OKLAHOMA CITY — Oklahoma State Representative Jason Lowe announced that he will file legislation for the next legislative session to make June 19 a state holiday in honor of Juneteenth.
Juneteenth is a nationally recognized celebration that commemorates the ending of slavery in the United States. On June 19, 1865, two years after the Emancipation Proclamation, slaves in Texas finally got word that the Confederacy had conceded and that the war and chattel slavery in America was over.
“Juneteenth is a day of celebration in the Black community,” Lowe said. “It recognizes the official end to a period of American history that allowed the ownership of people. June 19, 1865, was not just the last day that Blacks experienced chattel slavery. It was the last day that Americans did too, and that is something we should all celebrate together.”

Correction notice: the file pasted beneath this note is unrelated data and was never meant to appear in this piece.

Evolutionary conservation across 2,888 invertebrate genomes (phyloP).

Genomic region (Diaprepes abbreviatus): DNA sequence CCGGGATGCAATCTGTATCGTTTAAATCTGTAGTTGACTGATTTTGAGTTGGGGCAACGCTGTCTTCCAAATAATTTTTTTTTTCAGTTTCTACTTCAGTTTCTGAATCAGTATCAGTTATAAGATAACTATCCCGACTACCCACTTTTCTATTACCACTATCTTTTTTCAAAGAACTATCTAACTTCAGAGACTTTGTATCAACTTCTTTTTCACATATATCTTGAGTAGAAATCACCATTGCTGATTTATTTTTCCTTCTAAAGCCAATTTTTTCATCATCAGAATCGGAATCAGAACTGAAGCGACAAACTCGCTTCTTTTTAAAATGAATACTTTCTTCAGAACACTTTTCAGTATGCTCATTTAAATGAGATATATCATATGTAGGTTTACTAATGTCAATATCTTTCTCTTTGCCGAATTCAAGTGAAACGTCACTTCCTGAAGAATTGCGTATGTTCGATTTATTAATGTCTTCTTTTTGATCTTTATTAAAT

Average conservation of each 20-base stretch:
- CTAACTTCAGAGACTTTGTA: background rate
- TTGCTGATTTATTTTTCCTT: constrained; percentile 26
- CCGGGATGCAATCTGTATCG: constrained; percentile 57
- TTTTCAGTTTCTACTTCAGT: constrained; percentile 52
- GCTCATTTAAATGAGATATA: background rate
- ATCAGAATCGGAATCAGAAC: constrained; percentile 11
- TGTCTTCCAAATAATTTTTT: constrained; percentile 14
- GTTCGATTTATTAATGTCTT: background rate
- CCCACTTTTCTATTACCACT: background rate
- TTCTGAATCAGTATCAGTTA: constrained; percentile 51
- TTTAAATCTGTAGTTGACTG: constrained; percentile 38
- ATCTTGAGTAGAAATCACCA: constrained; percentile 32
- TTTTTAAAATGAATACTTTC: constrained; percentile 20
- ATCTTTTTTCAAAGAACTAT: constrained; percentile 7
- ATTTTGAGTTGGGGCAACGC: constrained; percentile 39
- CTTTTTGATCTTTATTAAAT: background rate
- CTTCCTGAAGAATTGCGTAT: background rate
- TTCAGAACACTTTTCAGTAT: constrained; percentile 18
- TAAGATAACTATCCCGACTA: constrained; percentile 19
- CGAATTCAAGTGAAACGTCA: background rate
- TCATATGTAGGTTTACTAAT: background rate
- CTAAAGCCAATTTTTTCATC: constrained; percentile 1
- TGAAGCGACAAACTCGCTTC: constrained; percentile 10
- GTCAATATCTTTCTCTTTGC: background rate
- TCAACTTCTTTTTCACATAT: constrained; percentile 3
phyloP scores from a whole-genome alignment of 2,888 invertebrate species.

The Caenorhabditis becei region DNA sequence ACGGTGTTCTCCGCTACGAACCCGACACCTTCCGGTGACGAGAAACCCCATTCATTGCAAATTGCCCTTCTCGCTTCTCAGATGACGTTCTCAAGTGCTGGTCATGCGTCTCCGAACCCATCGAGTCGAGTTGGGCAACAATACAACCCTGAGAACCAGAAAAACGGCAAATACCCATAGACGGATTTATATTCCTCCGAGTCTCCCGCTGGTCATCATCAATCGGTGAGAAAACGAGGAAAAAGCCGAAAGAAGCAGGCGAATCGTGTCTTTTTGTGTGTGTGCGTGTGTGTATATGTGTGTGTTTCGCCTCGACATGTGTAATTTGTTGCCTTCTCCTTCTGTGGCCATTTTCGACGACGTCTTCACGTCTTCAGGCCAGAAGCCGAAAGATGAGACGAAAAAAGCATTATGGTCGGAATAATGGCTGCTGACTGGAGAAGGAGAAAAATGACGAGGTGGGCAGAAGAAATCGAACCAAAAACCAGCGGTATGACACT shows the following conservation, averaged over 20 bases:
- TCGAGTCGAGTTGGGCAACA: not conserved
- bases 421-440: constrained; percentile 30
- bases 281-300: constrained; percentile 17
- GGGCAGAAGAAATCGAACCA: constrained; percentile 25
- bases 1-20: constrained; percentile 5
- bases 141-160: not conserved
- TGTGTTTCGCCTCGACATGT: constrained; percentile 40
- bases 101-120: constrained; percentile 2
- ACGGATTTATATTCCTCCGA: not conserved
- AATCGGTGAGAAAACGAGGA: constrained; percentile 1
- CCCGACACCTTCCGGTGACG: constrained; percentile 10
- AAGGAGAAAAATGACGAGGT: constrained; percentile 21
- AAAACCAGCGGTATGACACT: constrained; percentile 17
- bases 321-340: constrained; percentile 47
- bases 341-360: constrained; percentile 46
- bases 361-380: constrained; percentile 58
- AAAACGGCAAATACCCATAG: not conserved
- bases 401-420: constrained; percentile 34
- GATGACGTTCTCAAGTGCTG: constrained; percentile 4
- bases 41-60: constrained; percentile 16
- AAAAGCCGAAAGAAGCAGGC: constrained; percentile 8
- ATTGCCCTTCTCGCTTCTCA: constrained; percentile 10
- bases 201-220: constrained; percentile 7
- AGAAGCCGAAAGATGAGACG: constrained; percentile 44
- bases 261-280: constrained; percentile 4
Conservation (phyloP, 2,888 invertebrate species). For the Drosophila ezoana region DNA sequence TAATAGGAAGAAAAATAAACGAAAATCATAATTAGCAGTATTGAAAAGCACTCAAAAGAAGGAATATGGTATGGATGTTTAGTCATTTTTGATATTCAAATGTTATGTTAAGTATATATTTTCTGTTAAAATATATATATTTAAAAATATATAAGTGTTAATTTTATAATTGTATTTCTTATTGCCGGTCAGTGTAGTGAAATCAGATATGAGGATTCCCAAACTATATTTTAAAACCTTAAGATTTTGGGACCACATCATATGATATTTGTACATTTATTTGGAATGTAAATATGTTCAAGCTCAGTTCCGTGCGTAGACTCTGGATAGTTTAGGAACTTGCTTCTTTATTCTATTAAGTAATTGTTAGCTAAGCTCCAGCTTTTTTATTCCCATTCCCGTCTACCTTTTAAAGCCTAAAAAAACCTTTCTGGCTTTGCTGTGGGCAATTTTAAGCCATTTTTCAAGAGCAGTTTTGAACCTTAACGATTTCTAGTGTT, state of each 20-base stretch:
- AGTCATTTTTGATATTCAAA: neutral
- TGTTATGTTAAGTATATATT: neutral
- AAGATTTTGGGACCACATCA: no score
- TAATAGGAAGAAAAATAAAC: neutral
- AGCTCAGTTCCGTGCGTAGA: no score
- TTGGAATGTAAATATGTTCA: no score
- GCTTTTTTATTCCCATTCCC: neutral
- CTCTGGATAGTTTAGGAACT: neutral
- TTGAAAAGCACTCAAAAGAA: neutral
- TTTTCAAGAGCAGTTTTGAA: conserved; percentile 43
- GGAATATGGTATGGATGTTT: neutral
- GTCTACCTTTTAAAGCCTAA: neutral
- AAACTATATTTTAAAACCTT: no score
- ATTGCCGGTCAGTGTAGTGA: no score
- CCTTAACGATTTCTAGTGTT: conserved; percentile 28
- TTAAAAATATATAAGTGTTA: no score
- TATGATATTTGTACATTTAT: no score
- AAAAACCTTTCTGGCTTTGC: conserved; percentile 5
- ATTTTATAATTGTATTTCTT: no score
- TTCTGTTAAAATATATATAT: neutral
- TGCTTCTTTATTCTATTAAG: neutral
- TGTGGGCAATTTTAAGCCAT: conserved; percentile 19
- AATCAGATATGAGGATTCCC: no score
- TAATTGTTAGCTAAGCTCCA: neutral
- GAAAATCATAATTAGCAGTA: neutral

Lowe hopes to move the legislation forward quickly and sees Oklahoma, due to its history of the Tulsa Race Massacre, as a potential leader in this movement.
“Nearly 100 years ago, Black Wall Street burned down during the Tulsa Race Massacre,” Lowe said. “What a powerful message of freedom it would be if we stood together 100 years later to recognize the day chattel slavery ended in America.”